BREMEN, Germany — European government and industry officials say the policy of “georeturn,” which guarantees nations receive contracts in proportion to their investments, needs to be adjusted, particularly to make Europe’s launch industry more competitive.
In sessions at the Space Tech Expo Europe conference here Nov. 14, leaders of national space agencies and executives of major space companies said georeturn policies of the European Space Agency should be changed in unspecified ways, but argued against doing away with those policies entirely.
The concern, they said, was that those policies, which guarantee ESA member states that at least 85% of their contributions to programs will be returned in the form of contracts to companies in those nations, creates inflexibility that makes it difficult for European vehicles like the Ariane 6 and Vega C to be cost-competitive on the global market.
“Being more competitive starts today,” said Philippe Baptiste, chief executive of the French space agency CNES, in a conference keynote address. “We have to reduce costs. We are ready to simplify as much as possible the complex system in which we live. We can get rid of some part of the georeturn, at least for the exploitation of the Ariane 6.”
He said that some subcontractors on Ariane 6 have increased their prices by almost 60% after the first 15 vehicles. “It’s not acceptable.”
Pierre Godart, chief executive of ArianeGroup Germany, said he is locked into his suppliers because of georeturn policy. “I cannot choose my supplier. It is decided,” he said during a later conference panel. “Even if I have suppliers who are not performing, I cannot change them.”
He referred to the large price increases from suppliers that Baptiste mentioned. “I have zero chance to change them,” he said. “Then, I am blamed that Ariane is late, Ariane is too expensive.”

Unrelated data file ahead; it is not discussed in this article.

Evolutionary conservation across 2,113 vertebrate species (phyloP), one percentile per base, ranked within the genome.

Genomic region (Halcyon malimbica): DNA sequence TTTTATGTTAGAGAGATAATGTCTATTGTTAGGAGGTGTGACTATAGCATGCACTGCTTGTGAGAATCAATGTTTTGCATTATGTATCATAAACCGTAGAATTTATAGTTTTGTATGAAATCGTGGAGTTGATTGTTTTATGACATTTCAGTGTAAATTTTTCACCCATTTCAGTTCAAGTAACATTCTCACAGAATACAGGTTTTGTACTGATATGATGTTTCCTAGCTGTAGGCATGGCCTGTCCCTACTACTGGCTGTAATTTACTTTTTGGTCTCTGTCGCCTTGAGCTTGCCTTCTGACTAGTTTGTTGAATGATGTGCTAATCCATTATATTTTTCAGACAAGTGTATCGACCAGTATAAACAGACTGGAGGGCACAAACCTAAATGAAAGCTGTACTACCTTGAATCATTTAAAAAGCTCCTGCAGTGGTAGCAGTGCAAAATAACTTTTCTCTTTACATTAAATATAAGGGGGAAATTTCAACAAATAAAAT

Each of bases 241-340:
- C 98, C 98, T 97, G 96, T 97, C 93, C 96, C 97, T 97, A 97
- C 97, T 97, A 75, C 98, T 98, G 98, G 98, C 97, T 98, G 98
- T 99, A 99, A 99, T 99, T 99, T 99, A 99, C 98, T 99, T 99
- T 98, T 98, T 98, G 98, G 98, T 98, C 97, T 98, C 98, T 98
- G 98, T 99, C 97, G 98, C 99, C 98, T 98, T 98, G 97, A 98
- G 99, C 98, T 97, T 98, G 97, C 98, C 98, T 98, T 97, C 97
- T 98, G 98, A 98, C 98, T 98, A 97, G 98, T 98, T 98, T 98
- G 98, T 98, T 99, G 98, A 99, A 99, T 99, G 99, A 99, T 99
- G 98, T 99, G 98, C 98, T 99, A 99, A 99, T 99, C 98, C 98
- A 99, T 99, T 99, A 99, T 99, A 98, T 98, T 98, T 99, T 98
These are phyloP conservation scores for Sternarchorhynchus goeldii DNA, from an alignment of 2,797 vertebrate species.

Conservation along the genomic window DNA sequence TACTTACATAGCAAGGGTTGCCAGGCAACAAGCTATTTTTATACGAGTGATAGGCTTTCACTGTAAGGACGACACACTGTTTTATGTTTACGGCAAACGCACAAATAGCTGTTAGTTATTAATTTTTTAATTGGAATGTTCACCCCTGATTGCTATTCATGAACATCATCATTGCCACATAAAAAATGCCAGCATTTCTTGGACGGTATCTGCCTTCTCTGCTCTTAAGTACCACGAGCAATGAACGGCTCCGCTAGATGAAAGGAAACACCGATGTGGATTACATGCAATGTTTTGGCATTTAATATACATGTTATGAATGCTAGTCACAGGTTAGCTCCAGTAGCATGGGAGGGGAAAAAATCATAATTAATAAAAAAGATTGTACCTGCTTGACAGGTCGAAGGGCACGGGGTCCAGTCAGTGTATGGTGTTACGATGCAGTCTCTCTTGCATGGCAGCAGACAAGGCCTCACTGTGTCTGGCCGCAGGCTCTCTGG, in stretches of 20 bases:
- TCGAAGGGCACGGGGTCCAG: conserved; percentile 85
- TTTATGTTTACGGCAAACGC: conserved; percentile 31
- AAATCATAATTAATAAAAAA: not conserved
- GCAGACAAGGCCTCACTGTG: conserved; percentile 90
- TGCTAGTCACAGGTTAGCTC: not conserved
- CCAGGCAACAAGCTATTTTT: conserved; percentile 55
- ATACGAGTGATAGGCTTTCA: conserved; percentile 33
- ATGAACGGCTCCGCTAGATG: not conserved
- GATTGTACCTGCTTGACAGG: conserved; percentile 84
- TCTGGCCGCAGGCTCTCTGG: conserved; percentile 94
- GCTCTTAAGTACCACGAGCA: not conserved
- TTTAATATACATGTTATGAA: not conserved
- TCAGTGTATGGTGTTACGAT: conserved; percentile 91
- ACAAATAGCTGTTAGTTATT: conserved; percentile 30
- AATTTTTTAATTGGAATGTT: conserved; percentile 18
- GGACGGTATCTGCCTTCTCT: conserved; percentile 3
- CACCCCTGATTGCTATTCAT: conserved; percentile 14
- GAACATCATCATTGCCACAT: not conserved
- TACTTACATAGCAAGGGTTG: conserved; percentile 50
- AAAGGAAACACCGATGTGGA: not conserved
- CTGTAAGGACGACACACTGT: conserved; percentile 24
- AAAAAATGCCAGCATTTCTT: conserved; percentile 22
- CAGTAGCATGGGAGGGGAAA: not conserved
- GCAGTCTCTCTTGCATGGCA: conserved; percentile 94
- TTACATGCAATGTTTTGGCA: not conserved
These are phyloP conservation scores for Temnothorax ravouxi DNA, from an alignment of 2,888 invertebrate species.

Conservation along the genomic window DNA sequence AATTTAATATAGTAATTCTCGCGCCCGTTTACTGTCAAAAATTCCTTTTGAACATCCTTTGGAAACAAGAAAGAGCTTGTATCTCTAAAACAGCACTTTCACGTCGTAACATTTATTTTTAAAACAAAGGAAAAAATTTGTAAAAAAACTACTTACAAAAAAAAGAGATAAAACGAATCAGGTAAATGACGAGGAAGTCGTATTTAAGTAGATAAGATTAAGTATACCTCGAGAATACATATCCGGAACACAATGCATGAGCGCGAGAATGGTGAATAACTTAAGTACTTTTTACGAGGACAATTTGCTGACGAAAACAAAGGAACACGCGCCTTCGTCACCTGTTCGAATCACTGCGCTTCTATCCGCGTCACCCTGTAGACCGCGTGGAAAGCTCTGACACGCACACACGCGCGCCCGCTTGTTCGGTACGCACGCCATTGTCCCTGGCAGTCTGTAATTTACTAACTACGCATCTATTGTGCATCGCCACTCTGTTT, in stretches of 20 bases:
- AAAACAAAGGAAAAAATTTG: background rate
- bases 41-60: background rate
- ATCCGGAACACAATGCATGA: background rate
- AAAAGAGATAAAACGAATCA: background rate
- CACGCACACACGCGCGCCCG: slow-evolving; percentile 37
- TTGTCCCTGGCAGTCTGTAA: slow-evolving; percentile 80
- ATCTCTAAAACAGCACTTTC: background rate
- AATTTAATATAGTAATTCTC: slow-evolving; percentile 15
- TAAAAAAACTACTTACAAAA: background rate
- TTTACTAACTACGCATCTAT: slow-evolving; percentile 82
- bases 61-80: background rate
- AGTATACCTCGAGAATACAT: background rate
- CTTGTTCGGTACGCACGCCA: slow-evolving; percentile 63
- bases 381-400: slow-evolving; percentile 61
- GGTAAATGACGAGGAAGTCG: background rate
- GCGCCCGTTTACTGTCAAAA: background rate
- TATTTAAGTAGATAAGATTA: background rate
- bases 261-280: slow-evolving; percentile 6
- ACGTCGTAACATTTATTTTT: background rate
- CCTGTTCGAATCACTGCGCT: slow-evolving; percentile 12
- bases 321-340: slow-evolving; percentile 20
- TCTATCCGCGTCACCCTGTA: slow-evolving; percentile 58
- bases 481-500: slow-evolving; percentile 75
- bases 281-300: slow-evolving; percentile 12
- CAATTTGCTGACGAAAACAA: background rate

Marc Steckling, head of Earth observation, science and exploration at Airbus Defence and Space, said he “fully supports” georeturn but acknowledged it has weaknesses. “Sometimes, due to georeturn constraints, companies are selected that are not on top of the job,” he said. Georeturn “needs to be tailored in order to allow a competing element when selecting subcontractors.”
“We need to think about how and where to apply georeturn,” said Walther Pelzer, director-general of the German Space Agency at DLR, in another conference keynote. “We should come up with smarter georeturn methods, but we should stay with georeturn.”
Doing away with georeturn, he warned, could seriously harm ESA. “If we want to crash ESA, getting rid of georeturn would be the best way.”
Marco Fuchs, chief executive of OHB, also defended georeturn in general saying it is essential get member states to contribute to ESA’s optional programs. “I believe that of you eliminate this concept of georeturn, you would probably see a sharp drop in commitments,” he said. “I have not seen any government willing to spend substantial money without knowing if something comes back or not.”
It’s likely some changes to georeturn will be needed to implement some of the launch-related policies adopted by ESA members at the Space Summit Nov. 6 in Seville, Spain. That included plans for a competition for launch services as well as for the development of a commercial cargo vehicle, competitions where there will be no guarantee what companies and countries will win funding.
“There are many questions about georeturn,” said Géraldine Naja, ESA’s director of commercialization, industry and procurement, in a talk at the conference. She said the agency was working on proposals for different ways to apply georeturn to ESA programs in ways that will enhance competitiveness, but didn’t discuss what those proposals might entail.
“It must be in the direction of good competition and good competitiveness,” she said of georeturn. “We shall evolve georeturn in that direction.”